> Please share responses with everyone re this. I
> know I have heard that if use a mulch that
> *leaches* nitrogen from the soil (high content
> of sawdust or wood shavings) you can use blood
> meal to boost or I guess at least level out the
You are right if you use mulch with a high contents of
sawdust or woodpartikels, (The mulch I use doesn't contain much
The bacteria use a lot of Nitrogen to break down the wood so N
will fixed in the first stadium of decay.
The activity of the bacteria are closely related to the conditions
and humidity and temperature are very important in the decay
or humification of the mulch.
If conditions are optimal (wet, hot summer) using bloodmeal is
very justified make sure enough N is left for the plants to grow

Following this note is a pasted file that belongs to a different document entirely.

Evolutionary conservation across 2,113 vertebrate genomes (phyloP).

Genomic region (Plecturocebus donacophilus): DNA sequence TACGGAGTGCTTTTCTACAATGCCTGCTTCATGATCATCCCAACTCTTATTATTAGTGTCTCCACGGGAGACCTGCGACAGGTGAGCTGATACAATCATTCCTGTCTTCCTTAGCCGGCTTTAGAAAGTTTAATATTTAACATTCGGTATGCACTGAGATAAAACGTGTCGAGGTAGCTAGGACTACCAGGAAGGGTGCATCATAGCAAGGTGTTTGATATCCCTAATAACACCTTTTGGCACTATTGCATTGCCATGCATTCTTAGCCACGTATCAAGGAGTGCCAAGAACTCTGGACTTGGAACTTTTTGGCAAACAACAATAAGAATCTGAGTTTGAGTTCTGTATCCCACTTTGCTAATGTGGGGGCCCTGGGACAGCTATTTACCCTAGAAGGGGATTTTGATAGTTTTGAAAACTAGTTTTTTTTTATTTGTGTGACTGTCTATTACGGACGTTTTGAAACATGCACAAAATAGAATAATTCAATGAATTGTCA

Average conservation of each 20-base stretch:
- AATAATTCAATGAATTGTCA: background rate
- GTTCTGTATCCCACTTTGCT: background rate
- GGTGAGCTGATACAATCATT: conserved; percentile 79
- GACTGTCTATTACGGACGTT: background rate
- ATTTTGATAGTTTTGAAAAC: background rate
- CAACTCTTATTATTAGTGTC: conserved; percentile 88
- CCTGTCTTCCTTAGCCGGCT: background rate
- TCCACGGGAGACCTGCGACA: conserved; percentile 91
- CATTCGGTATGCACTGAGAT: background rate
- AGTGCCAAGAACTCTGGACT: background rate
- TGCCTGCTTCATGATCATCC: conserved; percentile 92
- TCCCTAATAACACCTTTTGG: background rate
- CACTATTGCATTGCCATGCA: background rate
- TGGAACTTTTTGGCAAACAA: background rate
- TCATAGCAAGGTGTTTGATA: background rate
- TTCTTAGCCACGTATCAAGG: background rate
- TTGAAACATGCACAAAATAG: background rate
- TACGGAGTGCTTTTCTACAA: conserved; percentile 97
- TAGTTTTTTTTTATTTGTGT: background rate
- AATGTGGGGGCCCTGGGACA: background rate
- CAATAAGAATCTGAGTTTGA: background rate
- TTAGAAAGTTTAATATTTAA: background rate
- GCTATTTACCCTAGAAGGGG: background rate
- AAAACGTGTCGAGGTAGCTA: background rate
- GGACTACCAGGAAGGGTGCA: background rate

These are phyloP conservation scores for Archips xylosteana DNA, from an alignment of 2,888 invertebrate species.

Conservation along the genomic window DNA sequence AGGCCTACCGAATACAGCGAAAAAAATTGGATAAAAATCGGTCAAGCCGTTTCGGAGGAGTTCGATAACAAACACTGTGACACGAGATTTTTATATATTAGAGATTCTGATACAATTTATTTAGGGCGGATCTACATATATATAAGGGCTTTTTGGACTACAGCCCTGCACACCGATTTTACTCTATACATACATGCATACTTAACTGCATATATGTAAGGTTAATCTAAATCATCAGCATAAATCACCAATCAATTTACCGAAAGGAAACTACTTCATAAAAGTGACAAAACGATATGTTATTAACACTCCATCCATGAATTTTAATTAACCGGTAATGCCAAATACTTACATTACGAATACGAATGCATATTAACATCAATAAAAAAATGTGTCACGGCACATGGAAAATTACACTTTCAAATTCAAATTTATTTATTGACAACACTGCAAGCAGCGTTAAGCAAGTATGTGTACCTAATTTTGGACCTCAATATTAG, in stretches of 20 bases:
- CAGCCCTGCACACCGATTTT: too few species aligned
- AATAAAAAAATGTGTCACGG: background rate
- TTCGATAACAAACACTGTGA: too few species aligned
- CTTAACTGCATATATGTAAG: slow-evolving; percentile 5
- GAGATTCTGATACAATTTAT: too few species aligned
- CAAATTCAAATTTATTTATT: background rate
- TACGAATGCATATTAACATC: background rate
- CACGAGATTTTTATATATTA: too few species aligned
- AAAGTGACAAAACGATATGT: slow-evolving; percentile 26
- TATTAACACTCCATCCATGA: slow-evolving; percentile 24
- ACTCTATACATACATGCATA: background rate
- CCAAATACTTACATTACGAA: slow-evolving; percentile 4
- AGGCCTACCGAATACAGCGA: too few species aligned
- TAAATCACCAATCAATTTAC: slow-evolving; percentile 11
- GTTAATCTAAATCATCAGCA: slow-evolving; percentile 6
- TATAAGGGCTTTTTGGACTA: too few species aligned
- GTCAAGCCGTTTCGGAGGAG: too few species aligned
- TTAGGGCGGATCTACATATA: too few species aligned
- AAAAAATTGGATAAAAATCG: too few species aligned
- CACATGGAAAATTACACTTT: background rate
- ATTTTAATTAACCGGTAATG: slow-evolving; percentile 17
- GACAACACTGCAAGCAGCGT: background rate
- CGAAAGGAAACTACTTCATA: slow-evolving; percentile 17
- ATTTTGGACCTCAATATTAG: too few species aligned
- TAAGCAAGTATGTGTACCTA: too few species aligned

In late summer and autum the Nitrogen will be released again
because the wooddust has decayed and the bacteria will die.
adding extra N at this moment is not nessacery and can even damage
your plants if they keep growing too long and too soft and then
If you use mulch in autum I think you should not add any Nitrogen
at all to keep the mulch fresh. It will start fixing N from the
soil, plants that should stop growing by now get to little and will
stop growing and be very hardy in winter.
The N will be fixed and will only be released in spring again when
plants need it. By then you can add some hornmeal (slow release)
if you think the soil needs it.
At the moment rechearch is going on in the Netherlands about fixing
nitrogen using mustard. This is sawed in autum, takes and fixes N
and stops the plants growing, freezes in winter and protecting the
soil against frost and erosion while keeping the N fixed, decays in
spring and releases the N for the plants or soillife to use again.
Frits v/d Laan
Certified Organic Horticulture
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